How to make Out-of-State Freshmen book the soonest flight (away from you)

How to make Out-of-State Freshmen book the soonest flight (away from you)

Surprisingly, students (such as myself) who travel hundreds of miles from their hometown are stigmatized by their peers for leaving the nest.


During the college admissions process, one timeless debate is where to attend college. Hollywood romanticizes the idea of trading dirt roads for the glittering lights of a big city at the ripe of age of 18. Thousands of students have hopped on the bandwagon [and onto an American Airlines flight] to follow their dreams across state lines. Surprisingly, students (such as myself) who travel hundreds of miles from their hometown are stigmatized by their peers for leaving the nest. Here are the top ten phrases that are guaranteed to make every out-of-state freshman groan:

1. “Are your parents really happy to send you 500 miles away?”


There is no doubt that ANY parent seen on a college campus on move-in day will be clutching a tissue box, whether they are driving 45 minutes back to their hometown or spending the next twelve hours on a plane. Crying and the occasional lonely day is a natural side effect of separation. No parent is overjoyed to be so far away from their student, but they get used to being distant with a little help from FaceTime, Skype and social media. These platforms were invented so you can keep in touch with your family and friends from afar. Also, many parents eventually forget these distressing feelings once they see their child thriving and forming traits that mark their new independence.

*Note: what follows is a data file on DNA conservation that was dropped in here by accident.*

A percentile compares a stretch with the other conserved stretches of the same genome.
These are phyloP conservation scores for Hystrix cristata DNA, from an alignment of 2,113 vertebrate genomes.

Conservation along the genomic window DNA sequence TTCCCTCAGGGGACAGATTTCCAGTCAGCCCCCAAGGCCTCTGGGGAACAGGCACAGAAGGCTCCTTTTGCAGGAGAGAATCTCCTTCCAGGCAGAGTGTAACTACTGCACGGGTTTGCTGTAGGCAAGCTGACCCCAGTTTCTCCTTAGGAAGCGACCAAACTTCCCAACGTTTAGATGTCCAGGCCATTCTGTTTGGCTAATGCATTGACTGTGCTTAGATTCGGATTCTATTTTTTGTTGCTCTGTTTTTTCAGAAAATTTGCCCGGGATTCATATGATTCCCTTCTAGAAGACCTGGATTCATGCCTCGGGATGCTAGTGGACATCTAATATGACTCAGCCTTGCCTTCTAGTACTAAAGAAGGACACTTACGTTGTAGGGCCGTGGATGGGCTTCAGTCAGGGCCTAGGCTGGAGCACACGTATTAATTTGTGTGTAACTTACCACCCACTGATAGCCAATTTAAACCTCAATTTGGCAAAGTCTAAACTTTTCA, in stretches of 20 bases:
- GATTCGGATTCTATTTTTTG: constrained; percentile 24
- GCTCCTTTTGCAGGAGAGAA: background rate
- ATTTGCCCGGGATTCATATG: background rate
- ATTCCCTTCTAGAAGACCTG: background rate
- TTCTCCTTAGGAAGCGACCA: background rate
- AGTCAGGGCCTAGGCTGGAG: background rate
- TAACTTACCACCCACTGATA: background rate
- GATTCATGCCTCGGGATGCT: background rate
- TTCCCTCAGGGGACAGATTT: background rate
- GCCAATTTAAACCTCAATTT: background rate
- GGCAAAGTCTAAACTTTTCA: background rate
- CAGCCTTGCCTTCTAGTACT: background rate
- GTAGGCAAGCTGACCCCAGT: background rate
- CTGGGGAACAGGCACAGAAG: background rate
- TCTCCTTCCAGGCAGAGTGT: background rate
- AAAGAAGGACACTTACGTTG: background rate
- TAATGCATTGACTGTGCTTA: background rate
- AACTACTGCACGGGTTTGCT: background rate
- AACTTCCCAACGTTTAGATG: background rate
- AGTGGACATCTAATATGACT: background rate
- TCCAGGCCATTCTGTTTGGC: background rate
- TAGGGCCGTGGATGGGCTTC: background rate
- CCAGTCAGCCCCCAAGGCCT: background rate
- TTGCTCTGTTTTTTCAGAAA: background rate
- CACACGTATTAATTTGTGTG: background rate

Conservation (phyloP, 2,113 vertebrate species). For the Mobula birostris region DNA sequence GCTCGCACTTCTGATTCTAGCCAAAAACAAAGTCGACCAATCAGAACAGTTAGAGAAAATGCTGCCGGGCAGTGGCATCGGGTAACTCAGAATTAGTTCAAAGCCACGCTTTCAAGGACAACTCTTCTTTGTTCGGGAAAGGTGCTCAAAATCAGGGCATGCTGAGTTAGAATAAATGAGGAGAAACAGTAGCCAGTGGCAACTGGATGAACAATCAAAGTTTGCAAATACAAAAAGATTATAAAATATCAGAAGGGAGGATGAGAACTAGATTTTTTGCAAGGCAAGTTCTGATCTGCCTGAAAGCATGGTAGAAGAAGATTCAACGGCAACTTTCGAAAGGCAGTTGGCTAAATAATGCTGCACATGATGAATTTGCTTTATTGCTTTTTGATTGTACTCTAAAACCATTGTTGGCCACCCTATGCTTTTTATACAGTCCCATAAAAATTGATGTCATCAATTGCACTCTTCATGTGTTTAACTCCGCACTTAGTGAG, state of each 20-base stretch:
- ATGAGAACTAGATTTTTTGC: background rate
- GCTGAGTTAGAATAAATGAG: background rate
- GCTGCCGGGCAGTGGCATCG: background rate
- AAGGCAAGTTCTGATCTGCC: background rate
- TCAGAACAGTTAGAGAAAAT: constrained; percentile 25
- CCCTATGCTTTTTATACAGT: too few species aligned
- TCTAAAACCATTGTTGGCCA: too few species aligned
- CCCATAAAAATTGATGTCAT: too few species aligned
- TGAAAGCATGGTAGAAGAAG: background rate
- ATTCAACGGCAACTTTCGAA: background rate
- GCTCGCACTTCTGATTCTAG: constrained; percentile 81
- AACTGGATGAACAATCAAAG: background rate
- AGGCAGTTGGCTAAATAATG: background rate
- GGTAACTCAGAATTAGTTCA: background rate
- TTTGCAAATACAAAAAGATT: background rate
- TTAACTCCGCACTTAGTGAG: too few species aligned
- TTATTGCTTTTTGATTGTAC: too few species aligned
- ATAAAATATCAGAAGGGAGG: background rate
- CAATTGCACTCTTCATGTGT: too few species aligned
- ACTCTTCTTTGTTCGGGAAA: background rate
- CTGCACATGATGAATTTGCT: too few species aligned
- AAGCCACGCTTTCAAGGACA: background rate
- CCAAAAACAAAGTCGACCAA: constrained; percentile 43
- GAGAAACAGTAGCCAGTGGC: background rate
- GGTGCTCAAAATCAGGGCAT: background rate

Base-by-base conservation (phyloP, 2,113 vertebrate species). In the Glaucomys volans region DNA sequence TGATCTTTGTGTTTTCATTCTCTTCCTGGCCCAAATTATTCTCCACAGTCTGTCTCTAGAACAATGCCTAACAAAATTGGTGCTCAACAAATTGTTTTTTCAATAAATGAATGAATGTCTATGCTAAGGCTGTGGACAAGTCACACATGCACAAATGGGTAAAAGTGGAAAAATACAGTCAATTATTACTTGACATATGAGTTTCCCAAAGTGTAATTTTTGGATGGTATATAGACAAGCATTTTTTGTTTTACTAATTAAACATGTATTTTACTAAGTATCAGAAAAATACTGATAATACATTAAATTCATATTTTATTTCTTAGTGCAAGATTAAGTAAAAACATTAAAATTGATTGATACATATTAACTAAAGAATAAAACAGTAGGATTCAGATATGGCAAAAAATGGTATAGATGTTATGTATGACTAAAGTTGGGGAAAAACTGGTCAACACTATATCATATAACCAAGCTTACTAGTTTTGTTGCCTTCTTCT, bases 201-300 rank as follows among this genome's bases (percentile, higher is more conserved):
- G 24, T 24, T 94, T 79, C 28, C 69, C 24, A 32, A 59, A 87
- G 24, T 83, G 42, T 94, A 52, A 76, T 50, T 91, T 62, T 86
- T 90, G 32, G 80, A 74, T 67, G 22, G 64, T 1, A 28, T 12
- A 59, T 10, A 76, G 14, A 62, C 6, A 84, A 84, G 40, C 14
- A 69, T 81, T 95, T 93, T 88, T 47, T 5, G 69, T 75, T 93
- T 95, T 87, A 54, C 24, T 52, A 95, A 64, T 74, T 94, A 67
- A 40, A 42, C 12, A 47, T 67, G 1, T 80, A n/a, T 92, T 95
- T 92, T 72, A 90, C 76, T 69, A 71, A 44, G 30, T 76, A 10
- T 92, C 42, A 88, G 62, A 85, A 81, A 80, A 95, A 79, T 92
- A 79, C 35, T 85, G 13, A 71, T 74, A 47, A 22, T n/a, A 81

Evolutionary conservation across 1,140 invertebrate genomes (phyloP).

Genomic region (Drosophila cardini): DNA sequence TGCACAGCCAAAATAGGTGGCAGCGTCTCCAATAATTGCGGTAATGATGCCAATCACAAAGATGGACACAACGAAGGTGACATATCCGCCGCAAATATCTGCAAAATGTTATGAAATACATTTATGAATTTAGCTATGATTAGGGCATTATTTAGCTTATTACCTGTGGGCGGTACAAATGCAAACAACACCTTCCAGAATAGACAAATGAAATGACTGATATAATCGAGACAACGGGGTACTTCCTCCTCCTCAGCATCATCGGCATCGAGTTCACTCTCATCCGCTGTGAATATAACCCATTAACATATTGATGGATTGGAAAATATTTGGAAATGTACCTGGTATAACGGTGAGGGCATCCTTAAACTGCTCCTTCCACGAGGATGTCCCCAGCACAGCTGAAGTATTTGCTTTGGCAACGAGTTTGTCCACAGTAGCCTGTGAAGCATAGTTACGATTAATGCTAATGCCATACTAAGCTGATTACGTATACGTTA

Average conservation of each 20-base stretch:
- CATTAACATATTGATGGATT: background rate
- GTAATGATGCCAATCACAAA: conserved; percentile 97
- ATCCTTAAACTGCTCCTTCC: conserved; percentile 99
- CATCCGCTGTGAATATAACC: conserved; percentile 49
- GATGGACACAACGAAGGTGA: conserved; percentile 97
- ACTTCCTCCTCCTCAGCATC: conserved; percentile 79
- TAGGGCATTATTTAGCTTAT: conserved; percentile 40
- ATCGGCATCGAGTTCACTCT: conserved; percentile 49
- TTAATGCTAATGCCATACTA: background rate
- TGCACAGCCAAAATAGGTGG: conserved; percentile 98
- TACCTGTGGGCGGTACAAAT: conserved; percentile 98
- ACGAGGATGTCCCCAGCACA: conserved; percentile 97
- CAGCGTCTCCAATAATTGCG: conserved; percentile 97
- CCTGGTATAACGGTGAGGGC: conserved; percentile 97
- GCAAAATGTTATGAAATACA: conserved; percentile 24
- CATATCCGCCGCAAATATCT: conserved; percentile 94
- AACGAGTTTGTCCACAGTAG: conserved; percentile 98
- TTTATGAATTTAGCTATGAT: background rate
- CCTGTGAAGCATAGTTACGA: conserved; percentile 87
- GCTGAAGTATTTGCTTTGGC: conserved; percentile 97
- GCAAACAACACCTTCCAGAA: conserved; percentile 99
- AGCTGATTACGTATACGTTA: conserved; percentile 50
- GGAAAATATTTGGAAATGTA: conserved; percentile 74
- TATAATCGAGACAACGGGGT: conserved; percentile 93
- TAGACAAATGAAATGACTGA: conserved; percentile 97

2. “You are just itching to get away from your family and friends. Are you okay?”

Here lies the other extreme of 'separation anxiety' conversation. I love my parents and friends deeply, and do not have an undesirable home life, like this assertion suggests. I have made some wonderful memories at my high school – but I also believe the Italian proverb "Everything in moderation" – including when it comes to my hometown.

3. “…but you can get that degree at one our state schools!”

Yes, I may be able to earn that degree in an in-state institution, but I didn't choose to do that. In my particular situation, my out-of-state options were reach schools, and comments like this one undermine the hard work it took to earn an acceptance letter. Additionally, this statement crushes the notion of broadening hypothetical horizons and potential educational exploration. It is a broad sweeping assumption that is often not backed by insight or knowledge.

4. “Congrats on being a Buckeye/Nittany Lion/Etc. next fall!”


I can feel every football fan cringing that I put Ohio State and Penn State in the same sentence. I wouldn't know about their rivalry because I will become an Ohio Bobcat this fall instead. The confusion between Ohio State and The Ohio University is almost as awkward as my cluelessness towards one of the biggest rivalries in college football.

How will you pay that hefty out-of-state tuition?”


Well, I was thinking about running a lemonade stand and selling a kidney to pay for the plane tickets… Just kidding! Many schools offer tuition matching for in-state and out-of-state students depending on that student's GPA and FAFSA. Sometimes these out-of-state options may be even cheaper than private institutions.

6. “Are you actually excited for Parents Weekend?”


​I am not outwardly cringing at the thought of my Dad strolling down Court Street – or any street on campus, for that matter. Unlike some of my peers, I cannot come home for Sunday afternoon brunch and make it back to campus for an 8 A.M. lecture. If my parents or friends participated in any homecoming events, they would hypothetically spend the same amount of money on a weekend vacation, so I value the time I get to see them, regardless of the place or time.

7. “Oh, look! You are the only alum from this high school to go there!”


This statement is incredibly liberating, but also nerve-racking when your classmates are asking each other to be roommates and you don't know a soul at your future school. Everyone is asking older friends, siblings, teachers and alumni for advice to navigate the ins and outs of their school, and you're clueless as to what is in store for you. So much for bragging rights…